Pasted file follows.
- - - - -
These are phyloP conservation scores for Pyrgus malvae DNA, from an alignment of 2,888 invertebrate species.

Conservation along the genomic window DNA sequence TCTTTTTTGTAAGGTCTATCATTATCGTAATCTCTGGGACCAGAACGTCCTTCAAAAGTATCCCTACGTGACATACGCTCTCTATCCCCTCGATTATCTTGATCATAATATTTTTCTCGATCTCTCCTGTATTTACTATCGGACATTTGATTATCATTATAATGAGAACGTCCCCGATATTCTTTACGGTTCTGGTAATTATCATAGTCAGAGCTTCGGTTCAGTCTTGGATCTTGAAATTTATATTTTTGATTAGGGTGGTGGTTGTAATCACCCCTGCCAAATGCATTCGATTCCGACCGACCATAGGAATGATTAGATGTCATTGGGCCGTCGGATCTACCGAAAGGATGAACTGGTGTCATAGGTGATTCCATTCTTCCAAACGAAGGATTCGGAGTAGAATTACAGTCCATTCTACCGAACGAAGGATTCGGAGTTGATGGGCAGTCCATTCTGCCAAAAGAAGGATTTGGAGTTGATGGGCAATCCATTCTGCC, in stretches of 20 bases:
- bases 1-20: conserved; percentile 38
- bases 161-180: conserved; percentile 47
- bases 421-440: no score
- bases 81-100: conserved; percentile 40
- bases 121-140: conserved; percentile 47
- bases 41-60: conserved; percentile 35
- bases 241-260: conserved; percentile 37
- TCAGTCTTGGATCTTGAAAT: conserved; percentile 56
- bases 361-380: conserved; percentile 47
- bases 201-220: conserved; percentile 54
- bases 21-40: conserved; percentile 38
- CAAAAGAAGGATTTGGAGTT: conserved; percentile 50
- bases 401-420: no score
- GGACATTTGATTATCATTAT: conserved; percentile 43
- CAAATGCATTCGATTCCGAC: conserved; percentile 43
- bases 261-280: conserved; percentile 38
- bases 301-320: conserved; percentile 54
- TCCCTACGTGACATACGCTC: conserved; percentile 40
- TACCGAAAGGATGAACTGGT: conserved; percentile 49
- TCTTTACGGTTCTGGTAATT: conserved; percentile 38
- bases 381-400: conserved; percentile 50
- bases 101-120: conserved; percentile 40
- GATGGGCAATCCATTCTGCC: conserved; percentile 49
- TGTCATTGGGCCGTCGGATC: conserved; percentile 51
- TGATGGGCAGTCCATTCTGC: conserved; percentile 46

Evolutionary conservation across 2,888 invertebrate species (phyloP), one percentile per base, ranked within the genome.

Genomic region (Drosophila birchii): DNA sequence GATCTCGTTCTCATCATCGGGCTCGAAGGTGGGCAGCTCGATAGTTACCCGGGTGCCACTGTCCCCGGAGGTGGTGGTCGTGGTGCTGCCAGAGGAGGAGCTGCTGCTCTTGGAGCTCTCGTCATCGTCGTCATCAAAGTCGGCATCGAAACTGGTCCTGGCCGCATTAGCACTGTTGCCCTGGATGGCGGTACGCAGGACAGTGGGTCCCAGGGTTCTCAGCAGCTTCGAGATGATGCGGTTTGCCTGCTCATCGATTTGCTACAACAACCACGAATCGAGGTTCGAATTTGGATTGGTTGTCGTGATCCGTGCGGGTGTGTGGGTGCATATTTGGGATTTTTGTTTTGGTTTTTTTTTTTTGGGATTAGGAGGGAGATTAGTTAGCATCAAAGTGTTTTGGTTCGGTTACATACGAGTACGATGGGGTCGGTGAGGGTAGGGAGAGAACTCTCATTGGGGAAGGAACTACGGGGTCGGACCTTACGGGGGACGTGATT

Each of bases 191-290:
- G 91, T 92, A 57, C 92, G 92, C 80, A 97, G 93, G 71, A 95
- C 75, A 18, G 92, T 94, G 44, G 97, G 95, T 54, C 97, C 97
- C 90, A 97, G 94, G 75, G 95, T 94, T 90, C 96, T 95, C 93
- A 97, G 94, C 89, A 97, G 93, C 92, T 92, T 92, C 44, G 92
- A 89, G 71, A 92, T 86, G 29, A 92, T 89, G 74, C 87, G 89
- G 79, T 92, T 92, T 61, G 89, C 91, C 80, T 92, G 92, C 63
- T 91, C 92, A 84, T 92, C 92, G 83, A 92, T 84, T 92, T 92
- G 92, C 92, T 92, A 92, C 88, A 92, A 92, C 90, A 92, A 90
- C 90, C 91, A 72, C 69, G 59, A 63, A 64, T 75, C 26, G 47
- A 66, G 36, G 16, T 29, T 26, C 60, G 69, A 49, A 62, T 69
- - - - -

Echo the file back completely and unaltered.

These are phyloP conservation scores for Pyrgus malvae DNA, from an alignment of 2,888 invertebrate species.

Conservation along the genomic window DNA sequence TCTTTTTTGTAAGGTCTATCATTATCGTAATCTCTGGGACCAGAACGTCCTTCAAAAGTATCCCTACGTGACATACGCTCTCTATCCCCTCGATTATCTTGATCATAATATTTTTCTCGATCTCTCCTGTATTTACTATCGGACATTTGATTATCATTATAATGAGAACGTCCCCGATATTCTTTACGGTTCTGGTAATTATCATAGTCAGAGCTTCGGTTCAGTCTTGGATCTTGAAATTTATATTTTTGATTAGGGTGGTGGTTGTAATCACCCCTGCCAAATGCATTCGATTCCGACCGACCATAGGAATGATTAGATGTCATTGGGCCGTCGGATCTACCGAAAGGATGAACTGGTGTCATAGGTGATTCCATTCTTCCAAACGAAGGATTCGGAGTAGAATTACAGTCCATTCTACCGAACGAAGGATTCGGAGTTGATGGGCAGTCCATTCTGCCAAAAGAAGGATTTGGAGTTGATGGGCAATCCATTCTGCC, in stretches of 20 bases:
- bases 1-20: conserved; percentile 38
- bases 161-180: conserved; percentile 47
- bases 421-440: no score
- bases 81-100: conserved; percentile 40
- bases 121-140: conserved; percentile 47
- bases 41-60: conserved; percentile 35
- bases 241-260: conserved; percentile 37
- TCAGTCTTGGATCTTGAAAT: conserved; percentile 56
- bases 361-380: conserved; percentile 47
- bases 201-220: conserved; percentile 54
- bases 21-40: conserved; percentile 38
- CAAAAGAAGGATTTGGAGTT: conserved; percentile 50
- bases 401-420: no score
- GGACATTTGATTATCATTAT: conserved; percentile 43
- CAAATGCATTCGATTCCGAC: conserved; percentile 43
- bases 261-280: conserved; percentile 38
- bases 301-320: conserved; percentile 54
- TCCCTACGTGACATACGCTC: conserved; percentile 40
- TACCGAAAGGATGAACTGGT: conserved; percentile 49
- TCTTTACGGTTCTGGTAATT: conserved; percentile 38
- bases 381-400: conserved; percentile 50
- bases 101-120: conserved; percentile 40
- GATGGGCAATCCATTCTGCC: conserved; percentile 49
- TGTCATTGGGCCGTCGGATC: conserved; percentile 51
- TGATGGGCAGTCCATTCTGC: conserved; percentile 46

Evolutionary conservation across 2,888 invertebrate species (phyloP), one percentile per base, ranked within the genome.

Genomic region (Drosophila birchii): DNA sequence GATCTCGTTCTCATCATCGGGCTCGAAGGTGGGCAGCTCGATAGTTACCCGGGTGCCACTGTCCCCGGAGGTGGTGGTCGTGGTGCTGCCAGAGGAGGAGCTGCTGCTCTTGGAGCTCTCGTCATCGTCGTCATCAAAGTCGGCATCGAAACTGGTCCTGGCCGCATTAGCACTGTTGCCCTGGATGGCGGTACGCAGGACAGTGGGTCCCAGGGTTCTCAGCAGCTTCGAGATGATGCGGTTTGCCTGCTCATCGATTTGCTACAACAACCACGAATCGAGGTTCGAATTTGGATTGGTTGTCGTGATCCGTGCGGGTGTGTGGGTGCATATTTGGGATTTTTGTTTTGGTTTTTTTTTTTTGGGATTAGGAGGGAGATTAGTTAGCATCAAAGTGTTTTGGTTCGGTTACATACGAGTACGATGGGGTCGGTGAGGGTAGGGAGAGAACTCTCATTGGGGAAGGAACTACGGGGTCGGACCTTACGGGGGACGTGATT

Each of bases 191-290:
- G 91, T 92, A 57, C 92, G 92, C 80, A 97, G 93, G 71, A 95
- C 75, A 18, G 92, T 94, G 44, G 97, G 95, T 54, C 97, C 97
- C 90, A 97, G 94, G 75, G 95, T 94, T 90, C 96, T 95, C 93
- A 97, G 94, C 89, A 97, G 93, C 92, T 92, T 92, C 44, G 92
- A 89, G 71, A 92, T 86, G 29, A 92, T 89, G 74, C 87, G 89
- G 79, T 92, T 92, T 61, G 89, C 91, C 80, T 92, G 92, C 63
- T 91, C 92, A 84, T 92, C 92, G 83, A 92, T 84, T 92, T 92
- G 92, C 92, T 92, A 92, C 88, A 92, A 92, C 90, A 92, A 90
- C 90, C 91, A 72, C 69, G 59, A 63, A 64, T 75, C 26, G 47
- A 66, G 36, G 16, T 29, T 26, C 60, G 69, A 49, A 62, T 69